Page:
Stealthy Veggies

Research confirms what grandmamma always knew: “Vegetables are good for you.” Of course, veggies have no impact on the health of people who refuse to eat them. Let us look at 3 rules to follow when attempting to sneak healthy vegetables into the diet of individuals with autism.

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Rule #1 – no fanfare. The simple act of announcing (or, rather, pronouncing) healthy changes often results in resistance. You might consider dropping the word “vegetables” from your vocabulary. Just avoid saying things like, “You’d better eat your vegetables; they are good for you.” Adding more vegetables into the diet of a resistant individual with autism can best be accomplished if the changes are introduced without fanfare and very gradually, just increasing the amount of veggies in tiny, barely noticeable increments.

Rule #2 – blend in. Disguise the taste and texture of selecting one vegetable or a combination of veggies, giving them a whir in the blender, then stirring a bit of the pureed nutritional power mixture into spaghetti sauce, pizza sauce, meatloaf, stew, soup, or other dishes. You can even stir some into catsup or mix with ranch dressing or dip. Zucchini squash, tomatoes, red bell peppers, broccoli, green onions with tops, spinach, summer squash, green beans, green peas, carrots, cucumbers, and other veggies – fresh or cooked – are loaded with vitamins and antioxidants that make a big impact on long-term health.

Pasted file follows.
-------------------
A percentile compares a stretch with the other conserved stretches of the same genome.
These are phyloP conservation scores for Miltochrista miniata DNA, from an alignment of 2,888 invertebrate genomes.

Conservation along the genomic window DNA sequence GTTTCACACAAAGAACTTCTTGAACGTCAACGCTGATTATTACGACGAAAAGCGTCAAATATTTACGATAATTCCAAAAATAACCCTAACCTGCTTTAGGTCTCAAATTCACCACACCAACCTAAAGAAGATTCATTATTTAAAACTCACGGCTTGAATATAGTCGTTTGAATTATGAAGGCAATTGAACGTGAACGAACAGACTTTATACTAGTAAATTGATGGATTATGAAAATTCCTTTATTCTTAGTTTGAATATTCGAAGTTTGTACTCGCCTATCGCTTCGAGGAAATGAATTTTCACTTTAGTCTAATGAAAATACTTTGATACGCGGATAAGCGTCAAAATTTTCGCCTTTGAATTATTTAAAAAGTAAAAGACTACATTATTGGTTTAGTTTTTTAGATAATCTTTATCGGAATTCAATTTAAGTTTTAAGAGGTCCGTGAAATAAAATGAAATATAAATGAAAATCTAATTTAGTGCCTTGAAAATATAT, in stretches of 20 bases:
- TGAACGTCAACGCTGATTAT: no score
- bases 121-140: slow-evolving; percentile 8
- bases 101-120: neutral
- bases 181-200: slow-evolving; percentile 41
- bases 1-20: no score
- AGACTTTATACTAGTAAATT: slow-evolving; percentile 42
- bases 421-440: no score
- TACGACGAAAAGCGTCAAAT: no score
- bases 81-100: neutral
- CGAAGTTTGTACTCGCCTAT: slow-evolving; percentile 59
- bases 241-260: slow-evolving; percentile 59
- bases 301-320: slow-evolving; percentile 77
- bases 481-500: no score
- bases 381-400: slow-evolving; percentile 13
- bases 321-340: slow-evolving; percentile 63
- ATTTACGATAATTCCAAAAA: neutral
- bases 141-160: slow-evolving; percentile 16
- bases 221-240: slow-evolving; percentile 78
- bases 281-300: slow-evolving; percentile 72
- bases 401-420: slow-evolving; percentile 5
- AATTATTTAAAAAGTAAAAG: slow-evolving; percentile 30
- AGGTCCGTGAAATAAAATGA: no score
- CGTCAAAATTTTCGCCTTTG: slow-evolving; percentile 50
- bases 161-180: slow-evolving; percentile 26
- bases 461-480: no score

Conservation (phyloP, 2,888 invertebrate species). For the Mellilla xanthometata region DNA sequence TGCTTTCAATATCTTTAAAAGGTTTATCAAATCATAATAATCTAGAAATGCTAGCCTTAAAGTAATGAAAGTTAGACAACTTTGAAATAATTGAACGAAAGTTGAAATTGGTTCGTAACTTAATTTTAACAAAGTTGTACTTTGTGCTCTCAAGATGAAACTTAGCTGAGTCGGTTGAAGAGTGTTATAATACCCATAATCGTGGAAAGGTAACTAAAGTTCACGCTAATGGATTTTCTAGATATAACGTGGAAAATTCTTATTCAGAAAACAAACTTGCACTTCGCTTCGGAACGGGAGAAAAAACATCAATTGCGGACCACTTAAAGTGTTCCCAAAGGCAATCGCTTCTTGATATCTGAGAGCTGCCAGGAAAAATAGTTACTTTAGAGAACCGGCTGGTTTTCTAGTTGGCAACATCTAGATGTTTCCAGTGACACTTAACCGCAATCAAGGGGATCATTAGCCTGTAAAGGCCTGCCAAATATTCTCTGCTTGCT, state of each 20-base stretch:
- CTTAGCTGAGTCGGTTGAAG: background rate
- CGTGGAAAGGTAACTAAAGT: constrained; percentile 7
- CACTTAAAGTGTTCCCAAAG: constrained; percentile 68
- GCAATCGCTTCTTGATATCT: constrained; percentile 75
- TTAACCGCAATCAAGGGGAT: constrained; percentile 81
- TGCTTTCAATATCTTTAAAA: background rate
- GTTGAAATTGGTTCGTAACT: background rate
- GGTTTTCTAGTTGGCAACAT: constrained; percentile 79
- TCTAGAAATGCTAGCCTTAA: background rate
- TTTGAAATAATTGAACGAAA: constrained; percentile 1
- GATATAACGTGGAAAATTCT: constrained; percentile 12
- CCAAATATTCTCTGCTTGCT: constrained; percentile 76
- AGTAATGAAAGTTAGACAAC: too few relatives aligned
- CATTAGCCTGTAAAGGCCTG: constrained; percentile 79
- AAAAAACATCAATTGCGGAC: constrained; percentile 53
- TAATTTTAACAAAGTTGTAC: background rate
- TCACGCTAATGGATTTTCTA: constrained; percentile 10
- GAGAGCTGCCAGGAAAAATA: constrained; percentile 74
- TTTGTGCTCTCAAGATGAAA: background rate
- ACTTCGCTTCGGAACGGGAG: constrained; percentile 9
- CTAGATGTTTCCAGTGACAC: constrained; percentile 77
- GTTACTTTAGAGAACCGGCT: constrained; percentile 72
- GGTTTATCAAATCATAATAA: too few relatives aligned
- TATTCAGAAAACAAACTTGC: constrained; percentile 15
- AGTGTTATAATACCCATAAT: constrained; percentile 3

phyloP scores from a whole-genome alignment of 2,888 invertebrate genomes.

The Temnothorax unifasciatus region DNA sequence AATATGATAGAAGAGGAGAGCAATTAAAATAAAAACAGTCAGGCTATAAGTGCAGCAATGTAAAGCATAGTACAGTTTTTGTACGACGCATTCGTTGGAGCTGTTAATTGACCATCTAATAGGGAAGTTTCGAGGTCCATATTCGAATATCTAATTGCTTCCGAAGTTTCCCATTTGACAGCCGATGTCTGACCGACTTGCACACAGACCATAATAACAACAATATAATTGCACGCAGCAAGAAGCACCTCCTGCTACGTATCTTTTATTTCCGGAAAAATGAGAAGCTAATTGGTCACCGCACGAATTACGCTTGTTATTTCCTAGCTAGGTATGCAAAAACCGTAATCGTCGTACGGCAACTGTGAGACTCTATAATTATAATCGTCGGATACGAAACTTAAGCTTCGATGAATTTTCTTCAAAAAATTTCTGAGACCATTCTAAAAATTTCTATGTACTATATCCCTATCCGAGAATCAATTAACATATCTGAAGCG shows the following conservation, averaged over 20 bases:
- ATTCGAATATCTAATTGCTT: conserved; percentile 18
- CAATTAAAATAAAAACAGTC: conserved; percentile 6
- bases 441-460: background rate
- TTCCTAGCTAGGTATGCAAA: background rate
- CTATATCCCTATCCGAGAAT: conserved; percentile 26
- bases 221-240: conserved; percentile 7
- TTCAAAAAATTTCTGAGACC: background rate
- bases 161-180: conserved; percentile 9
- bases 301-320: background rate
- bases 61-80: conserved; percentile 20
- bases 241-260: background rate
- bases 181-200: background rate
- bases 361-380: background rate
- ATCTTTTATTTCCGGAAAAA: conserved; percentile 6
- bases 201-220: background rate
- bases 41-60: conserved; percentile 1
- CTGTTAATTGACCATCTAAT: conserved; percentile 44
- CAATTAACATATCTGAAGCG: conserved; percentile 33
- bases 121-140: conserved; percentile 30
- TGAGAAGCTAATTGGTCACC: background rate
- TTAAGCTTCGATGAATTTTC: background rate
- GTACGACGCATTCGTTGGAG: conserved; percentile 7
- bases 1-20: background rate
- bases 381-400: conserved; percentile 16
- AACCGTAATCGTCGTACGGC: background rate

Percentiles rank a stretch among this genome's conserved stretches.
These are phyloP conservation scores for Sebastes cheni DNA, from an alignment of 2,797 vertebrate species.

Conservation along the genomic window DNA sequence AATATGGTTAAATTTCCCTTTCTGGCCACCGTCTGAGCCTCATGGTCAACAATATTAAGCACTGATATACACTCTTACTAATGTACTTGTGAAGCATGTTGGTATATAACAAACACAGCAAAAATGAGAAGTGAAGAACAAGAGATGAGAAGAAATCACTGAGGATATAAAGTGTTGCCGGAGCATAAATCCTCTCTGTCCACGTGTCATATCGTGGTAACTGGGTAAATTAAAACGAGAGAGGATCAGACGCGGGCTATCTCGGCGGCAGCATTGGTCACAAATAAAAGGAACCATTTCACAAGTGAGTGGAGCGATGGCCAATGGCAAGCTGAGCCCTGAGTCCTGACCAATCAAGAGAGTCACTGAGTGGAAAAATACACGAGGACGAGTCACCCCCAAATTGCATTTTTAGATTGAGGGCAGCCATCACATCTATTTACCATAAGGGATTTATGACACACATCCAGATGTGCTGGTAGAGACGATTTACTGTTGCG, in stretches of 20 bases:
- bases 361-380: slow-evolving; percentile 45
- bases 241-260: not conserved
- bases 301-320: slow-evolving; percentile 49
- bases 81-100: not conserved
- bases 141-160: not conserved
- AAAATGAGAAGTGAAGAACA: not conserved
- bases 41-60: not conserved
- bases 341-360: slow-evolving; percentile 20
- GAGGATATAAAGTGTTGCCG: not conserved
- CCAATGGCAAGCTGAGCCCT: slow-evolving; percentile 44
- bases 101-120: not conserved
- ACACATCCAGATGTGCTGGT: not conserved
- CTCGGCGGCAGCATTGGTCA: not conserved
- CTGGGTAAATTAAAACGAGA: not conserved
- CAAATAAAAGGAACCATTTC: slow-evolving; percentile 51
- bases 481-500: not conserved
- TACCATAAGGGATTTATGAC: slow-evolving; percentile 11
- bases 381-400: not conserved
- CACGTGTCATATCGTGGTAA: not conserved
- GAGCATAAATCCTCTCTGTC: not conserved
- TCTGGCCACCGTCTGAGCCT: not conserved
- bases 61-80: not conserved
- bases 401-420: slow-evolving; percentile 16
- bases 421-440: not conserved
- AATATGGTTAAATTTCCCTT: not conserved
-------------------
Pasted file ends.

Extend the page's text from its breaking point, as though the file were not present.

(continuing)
Rule #3 – add crunch. Some folks who will not touch cooked vegetables love the crunch of raw veggies. The key is to serve the crunchy veggies in fairly small chunks. For example, cut celery into one inch chunks, add a bit of dip, and enjoy! Other good dippers are slices of cucumber, small carrot sticks, a sliver of sweet red pepper, or a thin slice of cauliflower. Another popular crunchy, tasty snack is dehydrated veggie chips, including colorful carrot slices, whole green beans, squash, and other nutritious crunchies.

TIP FOR THE DAY: The key to increasing vegetable consumption by picky eaters is to simply add more vegetables into daily diets, very gradually and without fanfare. Of course, you must take into consideration any food allergies or other dietary restrictions, but use these ideas to get the stealthy veggie attack underway.

NOTE TO READERS AND LISTENERS: I am Cathy Knoll, a board certified music therapist and long-time friend of many folks with autism. At FAQautism.com we are committed to providing free, practical, everyday tips for making life better for people with autism. Feel free to send me a confidential email at talk@FAQautism.com with your thoughts or challenging situations or innovative solution. And don’t forget to check out our website for a wealth of ideas and a glimpse into the world of autism. http://FAQautism.com

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